Analytics fuels the procurement function with clear insights into timely demand recognition, better sourcing models, and risk avoidance. However, only a few procurement functions have been able to tap the full potential and to take advantage of the power of data.

Our experience shows that organizations aim to shift their procurement from a traditional operational function into an integrated partner for accomplishing their organization’s digitalization ambitions. Integrating robust data strategy and analytics tools into already existing processes and people is a key enabler for smart and agile procurement.

Why focus on analytics now?

In the recent Digital Transformation in Procurement Study conducted by CAMELOT, 71 % of the participating procurement executives highlighted the underutilization of data in their organization as a major challenge for their digital transformation. Furthermore, data quality was described as minimal to acceptable by overwhelming 81 % of the respondents. Overall, data analytics, including predictive analytics and artificial intelligence, while currently exhibiting only low adoption (12 %), were selected as the most desirable technologies in the field of procurement by 75 % of the participants (Figure 1).

Figure 1: Technology Exploration in Procurement

The procurement function is concerned with acquiring goods and services that are vital for the organization and therefore is very closely aligned with the overall company strategy. In its core, procurement facilitates three high-level processes (Figure 2):

  • Source-to-Contract, focusing on the definition of suitable sourcing strategy and the contracting of fitting suppliers,
  • Purchase-to-Pay, referring to the most operational tasks of ordering and acquiring goods and services, and
  • Supplier Lifecycle Management, encompassing the strategic and operational collaboration and relationship management with suppliers.

Figure 2: Core Procurement Processes

Not only do these processes connect a great number of internal and external stakeholders, they also generate and rely on a grand amount of data – both transactional and master data. However, the aforementioned study results and anecdotal evidence from our customers emphasize the low utilization of such data. Low transparency internally and externally as well as the unpreparedness for the digitalization wave as a whole are unfortunate consequences of this phenomenon. The fulfillment of procurement’s ambition to be positioned as a strategic partner within the organization, to drive further process improvement, and thus larger cost saving and cost avoidance is greatly dependent on the function’s ability to successfully approach the topic of data management.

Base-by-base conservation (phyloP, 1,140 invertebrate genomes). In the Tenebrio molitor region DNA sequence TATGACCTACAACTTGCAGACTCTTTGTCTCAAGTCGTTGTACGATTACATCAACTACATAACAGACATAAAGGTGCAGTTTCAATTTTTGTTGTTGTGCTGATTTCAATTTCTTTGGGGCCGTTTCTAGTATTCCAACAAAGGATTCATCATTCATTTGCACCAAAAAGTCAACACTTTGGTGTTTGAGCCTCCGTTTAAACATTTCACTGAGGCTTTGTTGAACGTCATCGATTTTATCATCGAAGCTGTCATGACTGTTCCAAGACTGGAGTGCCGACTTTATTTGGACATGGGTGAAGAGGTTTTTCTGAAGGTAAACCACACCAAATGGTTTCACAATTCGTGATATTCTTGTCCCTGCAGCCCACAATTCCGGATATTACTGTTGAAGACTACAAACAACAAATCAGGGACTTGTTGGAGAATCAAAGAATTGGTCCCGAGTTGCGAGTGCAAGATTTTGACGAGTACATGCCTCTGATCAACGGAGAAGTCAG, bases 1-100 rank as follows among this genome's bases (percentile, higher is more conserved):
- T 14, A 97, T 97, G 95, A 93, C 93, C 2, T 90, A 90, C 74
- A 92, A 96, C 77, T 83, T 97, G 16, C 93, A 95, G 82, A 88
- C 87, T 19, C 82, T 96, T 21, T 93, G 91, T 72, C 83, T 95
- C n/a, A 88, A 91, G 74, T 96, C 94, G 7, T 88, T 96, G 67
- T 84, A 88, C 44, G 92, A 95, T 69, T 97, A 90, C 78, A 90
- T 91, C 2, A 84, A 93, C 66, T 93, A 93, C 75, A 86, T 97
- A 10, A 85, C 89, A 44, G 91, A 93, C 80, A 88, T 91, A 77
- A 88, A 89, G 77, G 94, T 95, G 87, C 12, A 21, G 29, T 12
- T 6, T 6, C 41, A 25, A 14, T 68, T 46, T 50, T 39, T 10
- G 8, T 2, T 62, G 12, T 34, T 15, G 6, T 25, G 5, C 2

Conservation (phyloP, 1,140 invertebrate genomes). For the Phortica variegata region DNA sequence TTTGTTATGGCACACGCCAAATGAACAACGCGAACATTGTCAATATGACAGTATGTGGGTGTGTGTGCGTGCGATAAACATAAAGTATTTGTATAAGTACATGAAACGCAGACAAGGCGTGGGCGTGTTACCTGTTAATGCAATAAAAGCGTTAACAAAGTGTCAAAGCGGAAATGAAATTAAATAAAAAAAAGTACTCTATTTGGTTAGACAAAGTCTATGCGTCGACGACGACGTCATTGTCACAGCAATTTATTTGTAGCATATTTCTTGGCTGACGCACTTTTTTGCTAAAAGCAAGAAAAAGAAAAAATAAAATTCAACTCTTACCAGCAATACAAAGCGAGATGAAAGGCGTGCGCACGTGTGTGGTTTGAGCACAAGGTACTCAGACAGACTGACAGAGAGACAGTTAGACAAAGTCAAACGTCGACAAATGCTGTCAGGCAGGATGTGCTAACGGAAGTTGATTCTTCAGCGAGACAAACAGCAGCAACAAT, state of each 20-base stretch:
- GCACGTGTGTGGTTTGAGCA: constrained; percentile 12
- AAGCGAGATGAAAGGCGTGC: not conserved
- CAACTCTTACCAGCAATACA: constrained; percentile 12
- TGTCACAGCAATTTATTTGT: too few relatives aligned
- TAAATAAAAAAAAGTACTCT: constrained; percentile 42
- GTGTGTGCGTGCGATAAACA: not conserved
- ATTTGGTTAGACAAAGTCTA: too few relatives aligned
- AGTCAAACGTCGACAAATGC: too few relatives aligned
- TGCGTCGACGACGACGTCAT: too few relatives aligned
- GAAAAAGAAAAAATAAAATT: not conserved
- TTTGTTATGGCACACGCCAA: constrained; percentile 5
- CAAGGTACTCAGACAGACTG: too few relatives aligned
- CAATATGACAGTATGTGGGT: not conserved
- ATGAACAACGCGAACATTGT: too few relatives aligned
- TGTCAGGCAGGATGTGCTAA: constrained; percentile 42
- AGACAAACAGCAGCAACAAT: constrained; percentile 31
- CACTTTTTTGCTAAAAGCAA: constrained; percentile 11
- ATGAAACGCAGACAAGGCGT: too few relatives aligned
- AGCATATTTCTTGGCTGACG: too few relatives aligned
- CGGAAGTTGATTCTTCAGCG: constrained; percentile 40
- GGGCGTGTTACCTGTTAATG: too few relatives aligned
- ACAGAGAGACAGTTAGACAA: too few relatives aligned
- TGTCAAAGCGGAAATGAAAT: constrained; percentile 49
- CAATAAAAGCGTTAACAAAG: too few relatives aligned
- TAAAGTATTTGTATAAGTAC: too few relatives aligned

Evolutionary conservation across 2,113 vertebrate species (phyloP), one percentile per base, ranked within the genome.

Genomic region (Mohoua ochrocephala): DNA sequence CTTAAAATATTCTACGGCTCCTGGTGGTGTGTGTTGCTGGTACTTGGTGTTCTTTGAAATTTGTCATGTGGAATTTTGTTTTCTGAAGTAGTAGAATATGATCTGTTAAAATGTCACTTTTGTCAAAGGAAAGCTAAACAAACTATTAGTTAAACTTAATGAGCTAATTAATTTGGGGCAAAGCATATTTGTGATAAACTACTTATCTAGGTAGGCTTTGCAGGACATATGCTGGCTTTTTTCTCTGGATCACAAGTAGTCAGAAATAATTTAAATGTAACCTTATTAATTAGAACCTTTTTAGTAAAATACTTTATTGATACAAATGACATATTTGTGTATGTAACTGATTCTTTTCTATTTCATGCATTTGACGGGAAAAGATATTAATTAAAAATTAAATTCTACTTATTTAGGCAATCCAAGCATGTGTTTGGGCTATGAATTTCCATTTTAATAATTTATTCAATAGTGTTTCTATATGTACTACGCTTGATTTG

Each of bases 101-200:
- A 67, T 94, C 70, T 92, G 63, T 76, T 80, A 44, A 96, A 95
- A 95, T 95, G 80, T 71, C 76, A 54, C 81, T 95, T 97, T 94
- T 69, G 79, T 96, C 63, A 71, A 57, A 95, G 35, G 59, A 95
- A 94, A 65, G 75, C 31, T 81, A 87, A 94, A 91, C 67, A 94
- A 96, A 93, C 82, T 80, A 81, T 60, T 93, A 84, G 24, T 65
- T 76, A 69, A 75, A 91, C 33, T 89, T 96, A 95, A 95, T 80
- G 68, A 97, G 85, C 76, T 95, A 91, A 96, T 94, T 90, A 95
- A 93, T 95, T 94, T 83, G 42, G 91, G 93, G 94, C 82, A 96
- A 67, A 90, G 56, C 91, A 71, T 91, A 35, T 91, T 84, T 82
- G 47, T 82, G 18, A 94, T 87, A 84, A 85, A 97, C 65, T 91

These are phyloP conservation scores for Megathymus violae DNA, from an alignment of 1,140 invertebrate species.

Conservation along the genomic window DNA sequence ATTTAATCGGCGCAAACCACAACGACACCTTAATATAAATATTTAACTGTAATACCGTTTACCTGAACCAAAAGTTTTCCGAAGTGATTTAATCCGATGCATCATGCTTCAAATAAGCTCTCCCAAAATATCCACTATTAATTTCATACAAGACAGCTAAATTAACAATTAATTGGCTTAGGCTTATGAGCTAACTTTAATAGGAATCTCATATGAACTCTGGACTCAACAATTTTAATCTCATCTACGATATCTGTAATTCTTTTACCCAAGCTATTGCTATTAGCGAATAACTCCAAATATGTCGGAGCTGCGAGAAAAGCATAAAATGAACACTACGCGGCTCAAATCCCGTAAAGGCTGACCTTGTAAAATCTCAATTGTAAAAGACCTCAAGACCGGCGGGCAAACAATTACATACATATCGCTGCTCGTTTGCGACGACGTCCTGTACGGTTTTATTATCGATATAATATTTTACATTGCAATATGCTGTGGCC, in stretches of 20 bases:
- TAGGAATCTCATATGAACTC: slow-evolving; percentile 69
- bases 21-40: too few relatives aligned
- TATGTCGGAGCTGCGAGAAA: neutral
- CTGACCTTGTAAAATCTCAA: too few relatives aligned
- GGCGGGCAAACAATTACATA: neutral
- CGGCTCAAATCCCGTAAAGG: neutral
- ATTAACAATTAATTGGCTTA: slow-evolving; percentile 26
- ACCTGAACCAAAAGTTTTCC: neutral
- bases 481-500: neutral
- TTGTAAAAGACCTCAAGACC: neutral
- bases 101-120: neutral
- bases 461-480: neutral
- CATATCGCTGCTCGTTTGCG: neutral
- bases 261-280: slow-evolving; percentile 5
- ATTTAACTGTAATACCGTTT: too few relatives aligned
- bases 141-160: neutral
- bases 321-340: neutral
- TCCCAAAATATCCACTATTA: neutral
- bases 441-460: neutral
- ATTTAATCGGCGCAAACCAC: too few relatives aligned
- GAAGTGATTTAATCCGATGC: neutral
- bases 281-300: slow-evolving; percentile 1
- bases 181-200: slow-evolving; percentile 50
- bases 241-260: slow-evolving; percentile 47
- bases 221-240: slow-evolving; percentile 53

Analytics Use Cases for Procurement

While procurement experts place a strong emphasis on digitalization as an enabler, the main priorities identified in the Digital Transformation in Procurement Study remain in the core of the function: category management, spend management, strategic sourcing and supplier management. By applying data analytics to these areas, procurement can benefit from reduced risk, increased savings and more effective decision-making. In this sense, analytics – starting with descriptive analytics and extending with predictive and prescriptive analytics – can support procurement in identifying specific pain points in strategic focus areas (Figure 3).

Figure 3 Future Operating Model

The following are only a few of the opportunities analytics in procurement can address:

  • Procure-to-Pay & Category Management analytics: analysis of transactional procurement data from ERP systems and other internal sources such as purchase order cycles and general spend data can help optimize payment terms and as a result, improve cash flows. In addition, by clustering spend and identifying patters, a more sophisticated category management approach can be developed. Overall, the combination of payment and payment terms analytics, spend management and invoice analytics may bring more transparency, optimize spending trajectories and reduce risk.
  • Strategic Sourcing analytics: by analysing suppliers’ past performance on one side and own past purchasing behaviour on the other, organizations are better equipped to identify the best times to run sourcing events (RFI, RFP, Auction) and the most suitable suppliers to invite to such events. Furthermore, analysis of suppliers’ past performance, in combination with market pricing and risk assessments (based on external data), provides additional insight into the quality of service, and potential risks and compliance issues, thus, delivering additional value for making better sourcing decisions and identifying strategic suppliers.

How We Support Our Clients

Equipped with expertise in both procurement and data analytics, CAMELOT supports customers starting with strategic and process assessment to multi-technology implementations (Figure 4). Identifying the top strategic priorities for the procurement organization and selecting suitable use cases with high business value potential is often among the first steps. After analyzing the current state, gathering specific requirements, and designing a fitting solution concept, the focus falls on implementing a well-integrated solution addressing the former challenges in the area of procurement.

Figure 4 CAMELOT Approach to Analytics in Procurement

We would like to thank Albena Bogoeva for her contribution to this article.


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